Tag Archives: Norway

16-31 August 2014 Cyber Attacks Timeline

August is gone, and here we are with the list of the most noticeable cyber attacks occurred during the second half of the month (first part here).

This period will be probably remembered for the massive cyber attack against Community Health Systems (4.5 million records compromised), the wave of coordinated attacks targeting JPMorgan Chase and at least four other US banks, the malware targeting 51 franchised stores of UPS, and, last but not least, the mother of all breaches in Korea (220 million records containing personal information 0f 27 million people). Another noticeable event was also the coordinated DDoS attacks against Sony Entertainment Network, Xbox Live and other online gaming services.

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One Year Of Lulz (Part II)

Christmas has just gone and here it is my personal way to wish you a Happy New Year: the second part of my personal chart (first part here) of Main 2011 Cyber Attacks covering the time window from August to November 2011 (December is not yet finished, and featuring remarkable events, so expect an update very soon). This memorable year is nearly over and is time, if you feel nostalgic, to scroll down the second part of the list to review the main Cyber Events that contributed, in my opinion, to change the landscape and the rules of the (information security) game. Many events in this period among whom, IMHO, the most noticeable is the one carried on against Diginotar. Since then our trust in conventional authentication models is not (and will not be) the same anymore.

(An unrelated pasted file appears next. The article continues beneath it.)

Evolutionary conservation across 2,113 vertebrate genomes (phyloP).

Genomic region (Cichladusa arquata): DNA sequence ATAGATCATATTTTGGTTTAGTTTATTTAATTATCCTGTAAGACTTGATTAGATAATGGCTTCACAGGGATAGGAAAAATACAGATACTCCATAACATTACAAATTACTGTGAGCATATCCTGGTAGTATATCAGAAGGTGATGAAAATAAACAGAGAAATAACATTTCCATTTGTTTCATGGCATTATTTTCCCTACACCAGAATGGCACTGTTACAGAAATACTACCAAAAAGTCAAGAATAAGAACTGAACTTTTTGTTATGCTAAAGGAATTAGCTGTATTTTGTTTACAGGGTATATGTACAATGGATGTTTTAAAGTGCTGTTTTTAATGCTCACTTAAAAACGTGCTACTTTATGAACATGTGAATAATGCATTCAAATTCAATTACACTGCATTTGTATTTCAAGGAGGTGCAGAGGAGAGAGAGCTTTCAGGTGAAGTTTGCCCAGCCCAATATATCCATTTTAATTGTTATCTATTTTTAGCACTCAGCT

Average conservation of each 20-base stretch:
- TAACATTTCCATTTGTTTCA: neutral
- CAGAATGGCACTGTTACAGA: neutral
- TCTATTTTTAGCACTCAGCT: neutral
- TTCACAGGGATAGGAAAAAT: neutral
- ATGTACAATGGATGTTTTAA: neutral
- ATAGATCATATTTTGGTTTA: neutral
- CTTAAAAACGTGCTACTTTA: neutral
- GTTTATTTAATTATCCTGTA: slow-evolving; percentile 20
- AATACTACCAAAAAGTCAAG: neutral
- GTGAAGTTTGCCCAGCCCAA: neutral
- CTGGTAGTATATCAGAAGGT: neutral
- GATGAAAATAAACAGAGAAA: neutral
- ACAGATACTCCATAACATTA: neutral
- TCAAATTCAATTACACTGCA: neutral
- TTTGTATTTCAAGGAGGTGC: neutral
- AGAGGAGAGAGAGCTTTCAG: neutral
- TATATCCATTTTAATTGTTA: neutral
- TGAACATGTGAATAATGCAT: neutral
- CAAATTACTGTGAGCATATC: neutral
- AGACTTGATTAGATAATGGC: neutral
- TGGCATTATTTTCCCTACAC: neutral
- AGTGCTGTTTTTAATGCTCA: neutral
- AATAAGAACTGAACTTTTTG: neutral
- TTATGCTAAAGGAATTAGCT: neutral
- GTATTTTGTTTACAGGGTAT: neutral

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November 2011 Cyber Attacks Timeline (Part II)

The second half of November has confirmed the trend seen in the previous report covering the first half of the month. The period under examination has confirmed a remarkable increase in Cyber Attacks from both a quality and quantity perspective.

Although the month has been characterized by many small attacks, several remarkable events have really made the difference.

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Advanced Persistent Threats and Human Errors

In these days many people are asking me what they can do to stop an Advanced Persistent Threat. Although security firms are running fast to develop new technologies to thwart these attack vectors (sophisticated SIEMs and a new breed of network security devices, the so called Next Generation IPSs), unfortunately I am afraid the answer is not so easy. I might spend thousands of words to figure out the answer, but I would not be able to give a better representation than this cartoon I found a couple of days ago in the Imperva Blog.

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